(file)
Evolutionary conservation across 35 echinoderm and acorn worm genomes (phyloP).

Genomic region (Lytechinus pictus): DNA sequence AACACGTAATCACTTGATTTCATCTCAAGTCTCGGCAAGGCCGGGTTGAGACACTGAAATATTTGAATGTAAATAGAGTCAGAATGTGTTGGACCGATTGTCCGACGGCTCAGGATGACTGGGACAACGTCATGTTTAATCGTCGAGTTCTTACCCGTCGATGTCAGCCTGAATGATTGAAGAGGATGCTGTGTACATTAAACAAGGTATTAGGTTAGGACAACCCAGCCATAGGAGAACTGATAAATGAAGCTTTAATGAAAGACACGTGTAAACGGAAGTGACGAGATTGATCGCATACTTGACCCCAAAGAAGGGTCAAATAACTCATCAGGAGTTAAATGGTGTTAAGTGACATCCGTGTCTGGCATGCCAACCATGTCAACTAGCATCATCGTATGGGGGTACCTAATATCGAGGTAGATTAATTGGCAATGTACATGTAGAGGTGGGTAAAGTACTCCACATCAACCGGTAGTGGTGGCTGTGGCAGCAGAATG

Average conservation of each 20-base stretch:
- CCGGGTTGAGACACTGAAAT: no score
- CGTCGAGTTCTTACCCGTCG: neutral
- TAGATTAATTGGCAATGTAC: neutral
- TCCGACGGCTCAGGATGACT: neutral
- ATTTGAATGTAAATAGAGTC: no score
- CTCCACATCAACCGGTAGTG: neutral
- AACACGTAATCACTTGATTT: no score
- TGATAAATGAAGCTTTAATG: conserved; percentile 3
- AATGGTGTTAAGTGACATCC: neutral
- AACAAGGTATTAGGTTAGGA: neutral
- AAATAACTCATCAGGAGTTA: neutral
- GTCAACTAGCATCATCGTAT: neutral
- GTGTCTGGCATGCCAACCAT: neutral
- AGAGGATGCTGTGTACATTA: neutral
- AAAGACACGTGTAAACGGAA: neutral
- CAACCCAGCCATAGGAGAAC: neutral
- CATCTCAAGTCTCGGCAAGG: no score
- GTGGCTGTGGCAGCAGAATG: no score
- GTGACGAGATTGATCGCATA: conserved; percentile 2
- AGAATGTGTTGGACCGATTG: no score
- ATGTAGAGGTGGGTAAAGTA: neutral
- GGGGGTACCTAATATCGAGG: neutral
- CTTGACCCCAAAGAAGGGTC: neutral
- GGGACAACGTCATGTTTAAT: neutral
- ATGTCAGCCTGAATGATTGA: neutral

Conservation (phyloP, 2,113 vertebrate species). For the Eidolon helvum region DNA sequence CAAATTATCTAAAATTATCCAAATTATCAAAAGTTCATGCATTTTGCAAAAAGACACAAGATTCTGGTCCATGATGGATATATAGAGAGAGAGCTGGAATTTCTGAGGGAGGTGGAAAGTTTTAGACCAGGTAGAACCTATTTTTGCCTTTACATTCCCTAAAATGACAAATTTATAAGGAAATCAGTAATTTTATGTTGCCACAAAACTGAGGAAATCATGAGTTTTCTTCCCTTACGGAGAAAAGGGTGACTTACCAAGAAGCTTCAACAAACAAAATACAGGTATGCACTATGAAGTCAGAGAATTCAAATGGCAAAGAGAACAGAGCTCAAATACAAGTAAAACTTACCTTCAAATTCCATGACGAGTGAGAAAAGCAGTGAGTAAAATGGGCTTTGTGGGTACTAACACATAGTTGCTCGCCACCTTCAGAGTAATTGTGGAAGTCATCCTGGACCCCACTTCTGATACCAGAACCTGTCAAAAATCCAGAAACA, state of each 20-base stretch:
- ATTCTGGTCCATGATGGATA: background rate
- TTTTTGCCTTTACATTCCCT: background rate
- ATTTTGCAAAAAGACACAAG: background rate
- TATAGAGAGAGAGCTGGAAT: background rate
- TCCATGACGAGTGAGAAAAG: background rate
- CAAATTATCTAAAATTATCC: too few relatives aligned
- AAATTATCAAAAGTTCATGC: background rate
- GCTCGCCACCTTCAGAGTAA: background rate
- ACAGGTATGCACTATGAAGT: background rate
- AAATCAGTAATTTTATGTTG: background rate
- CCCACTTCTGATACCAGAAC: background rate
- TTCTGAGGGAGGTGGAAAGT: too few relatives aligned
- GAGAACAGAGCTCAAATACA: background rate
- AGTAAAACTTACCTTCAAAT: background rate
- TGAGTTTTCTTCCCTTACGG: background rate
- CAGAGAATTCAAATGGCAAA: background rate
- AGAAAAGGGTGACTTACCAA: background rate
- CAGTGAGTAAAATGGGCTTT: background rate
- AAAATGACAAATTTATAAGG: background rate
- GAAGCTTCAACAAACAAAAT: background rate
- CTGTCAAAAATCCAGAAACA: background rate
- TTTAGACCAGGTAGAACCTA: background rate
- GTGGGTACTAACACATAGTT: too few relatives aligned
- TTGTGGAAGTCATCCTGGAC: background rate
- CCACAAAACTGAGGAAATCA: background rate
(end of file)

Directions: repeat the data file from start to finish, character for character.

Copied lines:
Evolutionary conservation across 35 echinoderm and acorn worm genomes (phyloP).

Genomic region (Lytechinus pictus): DNA sequence AACACGTAATCACTTGATTTCATCTCAAGTCTCGGCAAGGCCGGGTTGAGACACTGAAATATTTGAATGTAAATAGAGTCAGAATGTGTTGGACCGATTGTCCGACGGCTCAGGATGACTGGGACAACGTCATGTTTAATCGTCGAGTTCTTACCCGTCGATGTCAGCCTGAATGATTGAAGAGGATGCTGTGTACATTAAACAAGGTATTAGGTTAGGACAACCCAGCCATAGGAGAACTGATAAATGAAGCTTTAATGAAAGACACGTGTAAACGGAAGTGACGAGATTGATCGCATACTTGACCCCAAAGAAGGGTCAAATAACTCATCAGGAGTTAAATGGTGTTAAGTGACATCCGTGTCTGGCATGCCAACCATGTCAACTAGCATCATCGTATGGGGGTACCTAATATCGAGGTAGATTAATTGGCAATGTACATGTAGAGGTGGGTAAAGTACTCCACATCAACCGGTAGTGGTGGCTGTGGCAGCAGAATG

Average conservation of each 20-base stretch:
- CCGGGTTGAGACACTGAAAT: no score
- CGTCGAGTTCTTACCCGTCG: neutral
- TAGATTAATTGGCAATGTAC: neutral
- TCCGACGGCTCAGGATGACT: neutral
- ATTTGAATGTAAATAGAGTC: no score
- CTCCACATCAACCGGTAGTG: neutral
- AACACGTAATCACTTGATTT: no score
- TGATAAATGAAGCTTTAATG: conserved; percentile 3
- AATGGTGTTAAGTGACATCC: neutral
- AACAAGGTATTAGGTTAGGA: neutral
- AAATAACTCATCAGGAGTTA: neutral
- GTCAACTAGCATCATCGTAT: neutral
- GTGTCTGGCATGCCAACCAT: neutral
- AGAGGATGCTGTGTACATTA: neutral
- AAAGACACGTGTAAACGGAA: neutral
- CAACCCAGCCATAGGAGAAC: neutral
- CATCTCAAGTCTCGGCAAGG: no score
- GTGGCTGTGGCAGCAGAATG: no score
- GTGACGAGATTGATCGCATA: conserved; percentile 2
- AGAATGTGTTGGACCGATTG: no score
- ATGTAGAGGTGGGTAAAGTA: neutral
- GGGGGTACCTAATATCGAGG: neutral
- CTTGACCCCAAAGAAGGGTC: neutral
- GGGACAACGTCATGTTTAAT: neutral
- ATGTCAGCCTGAATGATTGA: neutral

Conservation (phyloP, 2,113 vertebrate species). For the Eidolon helvum region DNA sequence CAAATTATCTAAAATTATCCAAATTATCAAAAGTTCATGCATTTTGCAAAAAGACACAAGATTCTGGTCCATGATGGATATATAGAGAGAGAGCTGGAATTTCTGAGGGAGGTGGAAAGTTTTAGACCAGGTAGAACCTATTTTTGCCTTTACATTCCCTAAAATGACAAATTTATAAGGAAATCAGTAATTTTATGTTGCCACAAAACTGAGGAAATCATGAGTTTTCTTCCCTTACGGAGAAAAGGGTGACTTACCAAGAAGCTTCAACAAACAAAATACAGGTATGCACTATGAAGTCAGAGAATTCAAATGGCAAAGAGAACAGAGCTCAAATACAAGTAAAACTTACCTTCAAATTCCATGACGAGTGAGAAAAGCAGTGAGTAAAATGGGCTTTGTGGGTACTAACACATAGTTGCTCGCCACCTTCAGAGTAATTGTGGAAGTCATCCTGGACCCCACTTCTGATACCAGAACCTGTCAAAAATCCAGAAACA, state of each 20-base stretch:
- ATTCTGGTCCATGATGGATA: background rate
- TTTTTGCCTTTACATTCCCT: background rate
- ATTTTGCAAAAAGACACAAG: background rate
- TATAGAGAGAGAGCTGGAAT: background rate
- TCCATGACGAGTGAGAAAAG: background rate
- CAAATTATCTAAAATTATCC: too few relatives aligned
- AAATTATCAAAAGTTCATGC: background rate
- GCTCGCCACCTTCAGAGTAA: background rate
- ACAGGTATGCACTATGAAGT: background rate
- AAATCAGTAATTTTATGTTG: background rate
- CCCACTTCTGATACCAGAAC: background rate
- TTCTGAGGGAGGTGGAAAGT: too few relatives aligned
- GAGAACAGAGCTCAAATACA: background rate
- AGTAAAACTTACCTTCAAAT: background rate
- TGAGTTTTCTTCCCTTACGG: background rate
- CAGAGAATTCAAATGGCAAA: background rate
- AGAAAAGGGTGACTTACCAA: background rate
- CAGTGAGTAAAATGGGCTTT: background rate
- AAAATGACAAATTTATAAGG: background rate
- GAAGCTTCAACAAACAAAAT: background rate
- CTGTCAAAAATCCAGAAACA: background rate
- TTTAGACCAGGTAGAACCTA: background rate
- GTGGGTACTAACACATAGTT: too few relatives aligned
- TTGTGGAAGTCATCCTGGAC: background rate
- CCACAAAACTGAGGAAATCA: background rate